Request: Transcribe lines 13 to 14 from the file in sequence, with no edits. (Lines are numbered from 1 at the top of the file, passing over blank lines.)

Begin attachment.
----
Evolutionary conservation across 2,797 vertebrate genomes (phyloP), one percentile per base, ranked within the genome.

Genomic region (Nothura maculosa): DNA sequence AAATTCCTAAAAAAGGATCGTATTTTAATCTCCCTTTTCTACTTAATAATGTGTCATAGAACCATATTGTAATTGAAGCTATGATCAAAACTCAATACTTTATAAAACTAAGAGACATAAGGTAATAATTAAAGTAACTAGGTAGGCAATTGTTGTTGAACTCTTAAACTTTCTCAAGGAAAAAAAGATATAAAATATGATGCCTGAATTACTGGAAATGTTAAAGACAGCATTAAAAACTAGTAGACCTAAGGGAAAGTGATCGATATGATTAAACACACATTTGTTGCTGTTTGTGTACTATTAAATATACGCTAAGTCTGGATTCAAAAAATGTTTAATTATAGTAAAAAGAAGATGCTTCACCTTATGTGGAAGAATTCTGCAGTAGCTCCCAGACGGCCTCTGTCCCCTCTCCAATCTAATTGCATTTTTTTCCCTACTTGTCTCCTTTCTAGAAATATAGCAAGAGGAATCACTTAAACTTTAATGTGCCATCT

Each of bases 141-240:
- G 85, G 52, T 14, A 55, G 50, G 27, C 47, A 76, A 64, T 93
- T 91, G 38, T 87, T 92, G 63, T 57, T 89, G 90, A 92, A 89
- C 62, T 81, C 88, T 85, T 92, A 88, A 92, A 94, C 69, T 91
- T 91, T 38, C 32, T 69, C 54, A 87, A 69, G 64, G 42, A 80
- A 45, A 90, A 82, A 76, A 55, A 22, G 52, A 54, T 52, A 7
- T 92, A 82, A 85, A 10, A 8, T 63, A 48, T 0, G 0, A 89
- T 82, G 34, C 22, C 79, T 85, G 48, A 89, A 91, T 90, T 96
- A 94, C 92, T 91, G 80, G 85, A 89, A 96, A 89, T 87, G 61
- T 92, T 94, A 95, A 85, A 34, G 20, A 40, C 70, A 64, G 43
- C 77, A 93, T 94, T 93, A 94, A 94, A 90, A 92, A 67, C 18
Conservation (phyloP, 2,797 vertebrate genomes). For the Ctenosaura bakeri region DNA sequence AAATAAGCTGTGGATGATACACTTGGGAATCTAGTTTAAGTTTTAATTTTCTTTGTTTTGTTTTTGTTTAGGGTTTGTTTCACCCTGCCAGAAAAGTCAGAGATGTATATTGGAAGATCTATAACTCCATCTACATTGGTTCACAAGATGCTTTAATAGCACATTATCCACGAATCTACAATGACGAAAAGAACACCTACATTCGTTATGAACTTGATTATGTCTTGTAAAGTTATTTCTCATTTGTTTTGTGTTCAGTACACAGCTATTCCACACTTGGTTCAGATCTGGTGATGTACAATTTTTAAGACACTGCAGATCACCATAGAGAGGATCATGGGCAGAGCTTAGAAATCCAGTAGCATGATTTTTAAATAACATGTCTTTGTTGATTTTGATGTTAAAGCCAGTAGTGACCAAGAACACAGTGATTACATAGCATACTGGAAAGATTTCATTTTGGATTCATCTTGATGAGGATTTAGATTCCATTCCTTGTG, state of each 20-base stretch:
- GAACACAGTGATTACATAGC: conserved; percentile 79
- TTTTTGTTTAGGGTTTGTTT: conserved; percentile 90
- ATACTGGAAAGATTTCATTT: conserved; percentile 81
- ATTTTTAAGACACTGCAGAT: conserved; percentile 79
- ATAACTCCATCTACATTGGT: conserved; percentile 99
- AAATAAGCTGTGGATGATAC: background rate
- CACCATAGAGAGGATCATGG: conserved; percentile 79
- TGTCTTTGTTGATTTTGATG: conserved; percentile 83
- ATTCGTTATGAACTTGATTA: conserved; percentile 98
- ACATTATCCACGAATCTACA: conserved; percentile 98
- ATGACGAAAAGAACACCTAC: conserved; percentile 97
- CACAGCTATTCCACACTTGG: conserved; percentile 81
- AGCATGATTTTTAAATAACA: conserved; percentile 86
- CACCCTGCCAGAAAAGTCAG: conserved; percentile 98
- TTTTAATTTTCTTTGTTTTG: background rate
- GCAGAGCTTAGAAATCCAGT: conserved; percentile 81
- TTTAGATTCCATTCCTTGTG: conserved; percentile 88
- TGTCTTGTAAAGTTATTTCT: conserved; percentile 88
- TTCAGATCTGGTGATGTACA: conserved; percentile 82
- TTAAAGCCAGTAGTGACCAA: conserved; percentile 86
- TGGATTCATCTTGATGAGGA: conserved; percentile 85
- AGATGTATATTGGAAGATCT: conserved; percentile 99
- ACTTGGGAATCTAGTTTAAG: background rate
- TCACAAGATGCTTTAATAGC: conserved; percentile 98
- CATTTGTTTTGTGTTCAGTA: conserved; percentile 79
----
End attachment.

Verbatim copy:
- C 77, A 93, T 94, T 93, A 94, A 94, A 90, A 92, A 67, C 18
Conservation (phyloP, 2,797 vertebrate genomes). For the Ctenosaura bakeri region DNA sequence AAATAAGCTGTGGATGATACACTTGGGAATCTAGTTTAAGTTTTAATTTTCTTTGTTTTGTTTTTGTTTAGGGTTTGTTTCACCCTGCCAGAAAAGTCAGAGATGTATATTGGAAGATCTATAACTCCATCTACATTGGTTCACAAGATGCTTTAATAGCACATTATCCACGAATCTACAATGACGAAAAGAACACCTACATTCGTTATGAACTTGATTATGTCTTGTAAAGTTATTTCTCATTTGTTTTGTGTTCAGTACACAGCTATTCCACACTTGGTTCAGATCTGGTGATGTACAATTTTTAAGACACTGCAGATCACCATAGAGAGGATCATGGGCAGAGCTTAGAAATCCAGTAGCATGATTTTTAAATAACATGTCTTTGTTGATTTTGATGTTAAAGCCAGTAGTGACCAAGAACACAGTGATTACATAGCATACTGGAAAGATTTCATTTTGGATTCATCTTGATGAGGATTTAGATTCCATTCCTTGTG, state of each 20-base stretch: